New research from Professor Susan Neuman finds that laundromats can serve as an important environment for early literacy development. The research was part of a program led by Laundry Literacy Coalition.
During the LaundryCares Literacy Summit, NYU Steinhardt Professor Susan B. Neuman presented new research demonstrating that laundromats can serve as an important environment for early literacy development.
Neuman’s research was part of a program led by Laundry Literacy Coalition, a group formed by the LaundryCares Foundation, the Clinton Foundation’s Too Small to Fail initiative, and Libraries Without Borders to make early literacy resources available to underserved communities through local laundromats nationwide.
The coalition developed “Laundry and Literacy Kits,” consisting of items such as: a sofa for parents and children to sit together, a colorful alphabet rug, an open-facing bookshelf, an assortment of children’s books, a set of four colorful animal puppets, as well as a few other items. The coalition implemented these “kits” in three locations across New York City in the Bronx, Brooklyn, and Queens – naming them “Family Read & Place Spaces.” The spaces were designed to be playful, literacy-rich areas.
Neuman evaluated the effectiveness of these newly created spaces to determine if laundromats are an ideal venue for supporting early literacy development in urban areas. The findings overwhelmingly showed that laundromats can serve as an important environment for early literacy development.
The findings also revealed that:
- The “Family Read & Play Spaces” significantly enhanced children’s time spent on literacy-rich activities that support school readiness (children were observed engaging in 30 times more literacy activities in laundromats that include the spaces compared to the laundromats that did not have these areas)
- When the spaces were paired with librarians, children engaged in substantial and sustained literacy activities (the average stay per child was 47 minutes)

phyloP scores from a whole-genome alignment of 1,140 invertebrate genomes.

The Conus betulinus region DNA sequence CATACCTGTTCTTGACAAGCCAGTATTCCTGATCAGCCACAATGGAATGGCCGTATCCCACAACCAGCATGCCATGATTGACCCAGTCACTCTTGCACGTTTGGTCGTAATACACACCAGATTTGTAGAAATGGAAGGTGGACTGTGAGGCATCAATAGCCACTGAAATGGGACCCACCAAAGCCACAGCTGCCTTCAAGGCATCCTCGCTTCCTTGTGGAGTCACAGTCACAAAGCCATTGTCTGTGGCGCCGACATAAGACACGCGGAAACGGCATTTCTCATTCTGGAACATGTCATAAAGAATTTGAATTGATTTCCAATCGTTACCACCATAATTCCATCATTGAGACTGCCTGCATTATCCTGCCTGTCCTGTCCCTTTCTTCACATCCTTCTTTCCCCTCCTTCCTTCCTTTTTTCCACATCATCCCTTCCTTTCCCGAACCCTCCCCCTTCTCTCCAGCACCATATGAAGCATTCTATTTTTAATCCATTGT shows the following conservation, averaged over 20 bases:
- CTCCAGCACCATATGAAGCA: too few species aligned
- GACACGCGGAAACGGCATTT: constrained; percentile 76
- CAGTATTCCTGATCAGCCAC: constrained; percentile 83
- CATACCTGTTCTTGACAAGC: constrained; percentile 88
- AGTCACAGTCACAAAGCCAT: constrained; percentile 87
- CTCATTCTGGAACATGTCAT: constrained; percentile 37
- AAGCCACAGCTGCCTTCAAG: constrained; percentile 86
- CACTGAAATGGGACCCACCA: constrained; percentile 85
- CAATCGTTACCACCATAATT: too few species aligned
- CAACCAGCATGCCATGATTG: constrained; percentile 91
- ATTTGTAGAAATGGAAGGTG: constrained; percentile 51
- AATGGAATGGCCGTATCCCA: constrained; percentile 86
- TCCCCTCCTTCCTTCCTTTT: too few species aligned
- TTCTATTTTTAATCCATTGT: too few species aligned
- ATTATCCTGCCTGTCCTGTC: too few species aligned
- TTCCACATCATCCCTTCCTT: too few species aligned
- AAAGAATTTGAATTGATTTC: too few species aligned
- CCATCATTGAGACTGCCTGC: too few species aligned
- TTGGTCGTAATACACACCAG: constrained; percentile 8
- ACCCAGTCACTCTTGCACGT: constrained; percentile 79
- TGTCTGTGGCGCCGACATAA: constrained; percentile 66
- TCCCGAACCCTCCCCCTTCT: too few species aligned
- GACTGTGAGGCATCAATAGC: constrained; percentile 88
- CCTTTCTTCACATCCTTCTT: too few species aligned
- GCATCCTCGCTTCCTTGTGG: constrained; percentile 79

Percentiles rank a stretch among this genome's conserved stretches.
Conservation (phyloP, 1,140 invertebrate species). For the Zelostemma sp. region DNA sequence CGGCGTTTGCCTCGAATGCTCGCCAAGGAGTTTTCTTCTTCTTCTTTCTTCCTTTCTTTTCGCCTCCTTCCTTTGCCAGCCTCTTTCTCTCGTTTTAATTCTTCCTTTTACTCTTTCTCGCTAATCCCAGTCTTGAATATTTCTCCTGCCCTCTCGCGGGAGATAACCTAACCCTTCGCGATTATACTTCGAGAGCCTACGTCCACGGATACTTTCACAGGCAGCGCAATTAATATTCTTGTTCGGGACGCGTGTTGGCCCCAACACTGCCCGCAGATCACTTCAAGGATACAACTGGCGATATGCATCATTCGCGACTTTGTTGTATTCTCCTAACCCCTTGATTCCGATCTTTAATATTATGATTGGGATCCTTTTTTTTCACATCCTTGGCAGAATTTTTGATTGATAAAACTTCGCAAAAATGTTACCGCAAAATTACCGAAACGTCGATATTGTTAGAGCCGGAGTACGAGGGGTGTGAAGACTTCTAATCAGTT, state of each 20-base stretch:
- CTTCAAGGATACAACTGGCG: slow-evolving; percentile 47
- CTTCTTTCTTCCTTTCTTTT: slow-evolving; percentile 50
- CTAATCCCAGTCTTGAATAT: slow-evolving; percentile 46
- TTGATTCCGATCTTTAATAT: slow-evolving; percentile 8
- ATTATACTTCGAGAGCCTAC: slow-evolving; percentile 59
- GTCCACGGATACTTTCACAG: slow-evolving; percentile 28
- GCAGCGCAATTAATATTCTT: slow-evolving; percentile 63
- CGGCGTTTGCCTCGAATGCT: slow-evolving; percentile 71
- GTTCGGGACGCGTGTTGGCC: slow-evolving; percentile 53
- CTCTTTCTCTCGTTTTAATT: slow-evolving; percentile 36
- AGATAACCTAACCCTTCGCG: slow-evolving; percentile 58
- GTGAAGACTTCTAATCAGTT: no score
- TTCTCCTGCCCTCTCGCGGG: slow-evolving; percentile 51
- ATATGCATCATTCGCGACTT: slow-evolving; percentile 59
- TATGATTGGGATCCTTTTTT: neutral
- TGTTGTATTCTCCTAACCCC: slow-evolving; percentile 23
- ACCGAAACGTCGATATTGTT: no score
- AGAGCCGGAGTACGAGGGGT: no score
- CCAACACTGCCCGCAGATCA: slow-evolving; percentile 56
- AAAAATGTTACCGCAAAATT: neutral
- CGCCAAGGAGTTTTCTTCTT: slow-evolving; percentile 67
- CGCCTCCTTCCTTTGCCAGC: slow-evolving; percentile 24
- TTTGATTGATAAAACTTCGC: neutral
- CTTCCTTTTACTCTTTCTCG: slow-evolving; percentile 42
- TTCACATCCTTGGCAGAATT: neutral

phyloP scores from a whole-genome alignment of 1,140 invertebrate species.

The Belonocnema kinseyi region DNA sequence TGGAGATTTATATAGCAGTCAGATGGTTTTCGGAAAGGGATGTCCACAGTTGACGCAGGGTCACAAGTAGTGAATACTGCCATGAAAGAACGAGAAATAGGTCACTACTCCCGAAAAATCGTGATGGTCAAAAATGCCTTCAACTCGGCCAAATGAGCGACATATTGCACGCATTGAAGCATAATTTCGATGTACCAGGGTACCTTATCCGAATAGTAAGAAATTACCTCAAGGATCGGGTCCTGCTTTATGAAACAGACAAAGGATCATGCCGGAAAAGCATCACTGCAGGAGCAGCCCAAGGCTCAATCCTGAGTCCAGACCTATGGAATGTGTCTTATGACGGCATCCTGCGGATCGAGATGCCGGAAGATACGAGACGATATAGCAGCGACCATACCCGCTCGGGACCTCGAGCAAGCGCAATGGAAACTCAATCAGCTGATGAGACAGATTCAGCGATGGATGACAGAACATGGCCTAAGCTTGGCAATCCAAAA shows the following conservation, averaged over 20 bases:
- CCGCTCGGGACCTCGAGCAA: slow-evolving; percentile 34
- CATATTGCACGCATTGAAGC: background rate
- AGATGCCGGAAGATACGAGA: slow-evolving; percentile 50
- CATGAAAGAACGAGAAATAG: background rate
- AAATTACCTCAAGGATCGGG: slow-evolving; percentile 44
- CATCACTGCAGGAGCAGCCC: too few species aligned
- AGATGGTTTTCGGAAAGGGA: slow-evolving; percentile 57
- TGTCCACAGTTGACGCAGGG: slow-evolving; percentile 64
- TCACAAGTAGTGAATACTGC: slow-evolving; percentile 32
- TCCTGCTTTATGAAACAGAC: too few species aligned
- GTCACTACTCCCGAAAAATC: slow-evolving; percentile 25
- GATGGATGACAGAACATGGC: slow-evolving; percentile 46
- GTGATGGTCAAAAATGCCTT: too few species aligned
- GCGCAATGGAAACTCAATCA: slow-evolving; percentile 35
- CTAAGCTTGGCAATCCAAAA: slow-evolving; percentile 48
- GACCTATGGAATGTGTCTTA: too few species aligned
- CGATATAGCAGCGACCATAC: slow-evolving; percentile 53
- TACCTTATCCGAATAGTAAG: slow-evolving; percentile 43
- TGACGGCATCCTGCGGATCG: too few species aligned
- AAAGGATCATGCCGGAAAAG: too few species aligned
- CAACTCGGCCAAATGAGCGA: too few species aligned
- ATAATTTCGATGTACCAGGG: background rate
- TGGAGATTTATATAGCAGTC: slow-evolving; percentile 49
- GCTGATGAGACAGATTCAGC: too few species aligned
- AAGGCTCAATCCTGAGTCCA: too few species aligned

- Parents expressed pride and delight as they observed their children’s literacy-related activities
- Parents observed librarians modeling a rich array of literacy activities and expressed their enthusiasm for the literacy spaces and librarians’ visits
- Customers overwhelmingly expressed their enthusiasm for the literacy space and said they chose to come to that specific laundromat because of it
- Laundromat owners and staff also expressed unanimous praise for the literacy areas
“It’s amazing how little things can mean a lot,” said Neuman, professor of childhood and literacy education at NYU Steinhardt. “Creating literacy related spaces in laundromats reaches people 'where they are.' These spaces provide books, play materials, and engage children in developmentally appropriate practices in informal spaces. Plus, it brings new families to the laundromat...A win win for everyone!”
The full executive summary of the findings can be viewed at http://toosmall.org/blog/body/Laundry-Literacy-Coalition-Pilot-Evaluation_Executive-Summary.pdf.
Following this evaluation, the Laundry Literacy Coalition will open a total of 10 new “Family Read & Play Spaces” in Chicago this year. To learn more about the coalition’s work, please reach out to firstname.lastname@example.org or visit https://laundrycares.org/laundry-literacy-coalition/.